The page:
- A former Obama White House advisor was arrested over allegations he stole from charter schools he created.
- Prosecutors say Seth Andrew laundered money to get a discounted interest rate for a Manhattan mortgage.
- Andrew worked in the Office of Educational Technology at the White House until 2016.
- See more stories on Insider's business page.
A former senior advisor in the Obama White House allegedly stole more than $200,000 from a charter school network he founded and tried to launder the stolen money in order to get a lower interest rate on a Manhattan apartment mortgage, according to the Department of Justice.
Seth Andrew, 42, who worked as a senior advisor in the Office of Educational Technology at the White House under Obama, was arrested and charged Tuesday with wire fraud, money laundering, and making false statements to a bank.
Andrew founded Democracy Prep Public Schools, a system of more than 20 New York City-based public charter schools in 2005, according to federal prosecutors. He left the network in 2013 to take a job at the US Department of Education before heading to the White House, where he stayed until November 2016.
In a criminal complaint unsealed Tuesday, prosecutors allege that between March and August 2019 Andrew, after cutting ties with Democracy Prep Public Schools in January 2017, used his former connection to the schools to steal $218,005 of the network's reserve money by giving his school-affiliated email to a bank employee in an attempt to convince them he was still associated with Democracy Prep.
Prosecutors say Andrew drew funds from escrow accounts he had previously set up for individual schools within the charter school network. He then allegedly used that money to open a business account in the name of a Democracy Prep school at a bank.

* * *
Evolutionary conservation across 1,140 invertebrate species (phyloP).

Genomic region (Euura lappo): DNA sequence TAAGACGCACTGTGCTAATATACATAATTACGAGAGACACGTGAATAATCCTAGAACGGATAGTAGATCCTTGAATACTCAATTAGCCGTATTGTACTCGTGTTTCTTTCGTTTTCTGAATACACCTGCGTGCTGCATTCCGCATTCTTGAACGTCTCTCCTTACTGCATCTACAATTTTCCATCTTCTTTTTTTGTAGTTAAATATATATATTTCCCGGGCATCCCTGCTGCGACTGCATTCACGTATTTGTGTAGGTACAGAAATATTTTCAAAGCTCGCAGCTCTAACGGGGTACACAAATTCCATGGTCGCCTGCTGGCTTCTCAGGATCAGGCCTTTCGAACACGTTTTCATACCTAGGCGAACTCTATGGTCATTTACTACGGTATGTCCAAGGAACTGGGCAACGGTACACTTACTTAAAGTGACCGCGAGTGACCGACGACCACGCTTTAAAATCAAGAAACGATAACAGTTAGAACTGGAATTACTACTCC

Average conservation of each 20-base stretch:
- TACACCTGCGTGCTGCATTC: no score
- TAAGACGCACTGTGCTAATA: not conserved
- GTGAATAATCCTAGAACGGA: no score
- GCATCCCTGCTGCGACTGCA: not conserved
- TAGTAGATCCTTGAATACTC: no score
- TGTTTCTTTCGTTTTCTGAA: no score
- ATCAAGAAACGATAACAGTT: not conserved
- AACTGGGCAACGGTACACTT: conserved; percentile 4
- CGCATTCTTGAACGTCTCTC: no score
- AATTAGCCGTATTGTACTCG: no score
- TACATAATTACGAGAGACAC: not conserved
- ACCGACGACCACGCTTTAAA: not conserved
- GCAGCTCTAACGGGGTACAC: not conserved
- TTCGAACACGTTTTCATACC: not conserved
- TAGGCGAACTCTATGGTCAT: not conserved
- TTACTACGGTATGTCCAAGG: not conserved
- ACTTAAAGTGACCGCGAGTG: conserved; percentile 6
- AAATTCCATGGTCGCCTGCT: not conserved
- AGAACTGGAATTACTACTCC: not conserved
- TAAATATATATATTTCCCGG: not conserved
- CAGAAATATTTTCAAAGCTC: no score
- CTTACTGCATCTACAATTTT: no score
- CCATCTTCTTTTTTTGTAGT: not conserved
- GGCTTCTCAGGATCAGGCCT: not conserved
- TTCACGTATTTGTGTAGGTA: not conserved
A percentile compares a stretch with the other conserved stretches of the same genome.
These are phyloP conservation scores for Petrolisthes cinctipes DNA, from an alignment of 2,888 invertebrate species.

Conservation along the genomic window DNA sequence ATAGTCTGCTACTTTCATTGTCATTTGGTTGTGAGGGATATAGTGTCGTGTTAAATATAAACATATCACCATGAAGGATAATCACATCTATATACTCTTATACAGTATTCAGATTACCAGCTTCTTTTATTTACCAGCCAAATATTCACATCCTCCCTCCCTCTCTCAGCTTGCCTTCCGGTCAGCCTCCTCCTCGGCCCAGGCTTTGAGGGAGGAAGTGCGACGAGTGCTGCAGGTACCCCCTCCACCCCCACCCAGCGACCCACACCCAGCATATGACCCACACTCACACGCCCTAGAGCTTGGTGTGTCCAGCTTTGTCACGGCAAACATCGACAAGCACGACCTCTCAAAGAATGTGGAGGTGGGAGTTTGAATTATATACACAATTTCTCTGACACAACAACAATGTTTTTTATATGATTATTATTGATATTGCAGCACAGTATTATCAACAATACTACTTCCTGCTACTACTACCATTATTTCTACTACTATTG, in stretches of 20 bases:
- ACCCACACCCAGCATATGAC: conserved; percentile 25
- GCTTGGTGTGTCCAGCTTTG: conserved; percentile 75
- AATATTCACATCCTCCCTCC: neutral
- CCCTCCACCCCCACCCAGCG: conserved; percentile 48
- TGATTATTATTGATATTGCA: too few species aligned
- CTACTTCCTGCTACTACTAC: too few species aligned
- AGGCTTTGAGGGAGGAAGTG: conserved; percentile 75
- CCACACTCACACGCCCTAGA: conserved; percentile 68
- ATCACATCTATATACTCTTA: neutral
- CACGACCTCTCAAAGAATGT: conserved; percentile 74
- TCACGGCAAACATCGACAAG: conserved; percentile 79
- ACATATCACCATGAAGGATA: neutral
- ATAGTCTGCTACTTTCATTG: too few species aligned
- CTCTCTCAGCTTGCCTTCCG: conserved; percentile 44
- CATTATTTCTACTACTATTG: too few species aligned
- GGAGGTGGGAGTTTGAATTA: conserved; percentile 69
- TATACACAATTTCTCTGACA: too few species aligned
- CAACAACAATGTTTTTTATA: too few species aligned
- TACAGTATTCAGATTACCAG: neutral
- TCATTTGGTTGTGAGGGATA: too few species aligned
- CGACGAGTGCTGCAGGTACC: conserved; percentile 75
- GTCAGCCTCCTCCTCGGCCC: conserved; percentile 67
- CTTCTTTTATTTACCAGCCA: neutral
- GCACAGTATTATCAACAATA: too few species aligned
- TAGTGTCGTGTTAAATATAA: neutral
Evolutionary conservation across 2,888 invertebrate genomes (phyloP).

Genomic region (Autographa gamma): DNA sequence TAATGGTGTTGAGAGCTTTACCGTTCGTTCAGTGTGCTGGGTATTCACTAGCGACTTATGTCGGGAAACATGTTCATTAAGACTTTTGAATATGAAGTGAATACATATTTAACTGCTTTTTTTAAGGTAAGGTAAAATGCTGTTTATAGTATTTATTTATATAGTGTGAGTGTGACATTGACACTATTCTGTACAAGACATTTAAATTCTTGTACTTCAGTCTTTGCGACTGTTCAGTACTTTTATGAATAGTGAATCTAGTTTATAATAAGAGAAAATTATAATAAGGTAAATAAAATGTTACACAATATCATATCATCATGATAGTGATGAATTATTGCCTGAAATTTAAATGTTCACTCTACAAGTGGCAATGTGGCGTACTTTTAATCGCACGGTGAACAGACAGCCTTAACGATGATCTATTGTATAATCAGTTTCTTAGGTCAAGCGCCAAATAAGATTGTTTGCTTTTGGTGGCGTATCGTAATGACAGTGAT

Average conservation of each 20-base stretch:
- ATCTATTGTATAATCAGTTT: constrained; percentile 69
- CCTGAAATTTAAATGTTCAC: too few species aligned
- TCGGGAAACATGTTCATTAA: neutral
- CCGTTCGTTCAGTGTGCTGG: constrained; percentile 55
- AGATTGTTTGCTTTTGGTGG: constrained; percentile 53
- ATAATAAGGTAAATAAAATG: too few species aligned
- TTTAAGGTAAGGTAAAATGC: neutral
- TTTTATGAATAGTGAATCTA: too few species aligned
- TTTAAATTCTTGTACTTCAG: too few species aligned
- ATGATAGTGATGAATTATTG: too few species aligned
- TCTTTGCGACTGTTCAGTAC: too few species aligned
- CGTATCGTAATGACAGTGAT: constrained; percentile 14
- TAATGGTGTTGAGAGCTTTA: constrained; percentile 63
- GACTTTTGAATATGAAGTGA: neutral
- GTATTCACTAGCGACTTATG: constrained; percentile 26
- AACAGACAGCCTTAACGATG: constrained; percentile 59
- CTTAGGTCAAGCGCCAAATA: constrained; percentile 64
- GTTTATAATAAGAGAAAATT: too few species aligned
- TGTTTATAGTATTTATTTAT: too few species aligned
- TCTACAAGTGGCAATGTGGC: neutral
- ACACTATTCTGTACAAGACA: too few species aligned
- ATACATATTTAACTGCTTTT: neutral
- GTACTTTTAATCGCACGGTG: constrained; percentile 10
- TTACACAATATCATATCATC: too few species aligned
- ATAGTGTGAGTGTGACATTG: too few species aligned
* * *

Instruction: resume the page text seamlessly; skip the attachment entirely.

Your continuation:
According to the complaint, Andrew "attempted to conceal... the source of the stolen funds...and make it appear that the stolen funds belonged to a non-profit organization that Andrew founded, and currently appears to control."
In a Tuesday email to Democracy Prep parents obtained by CNN, CEO Natasha Trivers said the charter school network alerted authorities as soon as it learned about the unauthorized withdrawals.
"Seth left our network in 2013. His alleged actions are a profound betrayal of all that we stand for and to you and your children, the scholars and families that we serve," Trivers' email reportedly said. "To be clear, at no time did the alleged crimes pose any risk to our students, staff or operations in any way."
The alleged fraud, money laundering, and "misrepresentations" were all an attempt by Andrew to obtain savings on a mortgage for a multimillion-dollar Manhattan apartment, prosecutors said. Without the stolen Democracy Prep funds, prosecutors say Andrew would not have been able to take full advantage of the bank's discounted interest rate promotion.
At a Tuesday appearance in court, a judge ordered Andrew released on a $500,000 personal recognizance bond according to CNBC.
An attorney for Andrew told the outlet he will plead not guilty.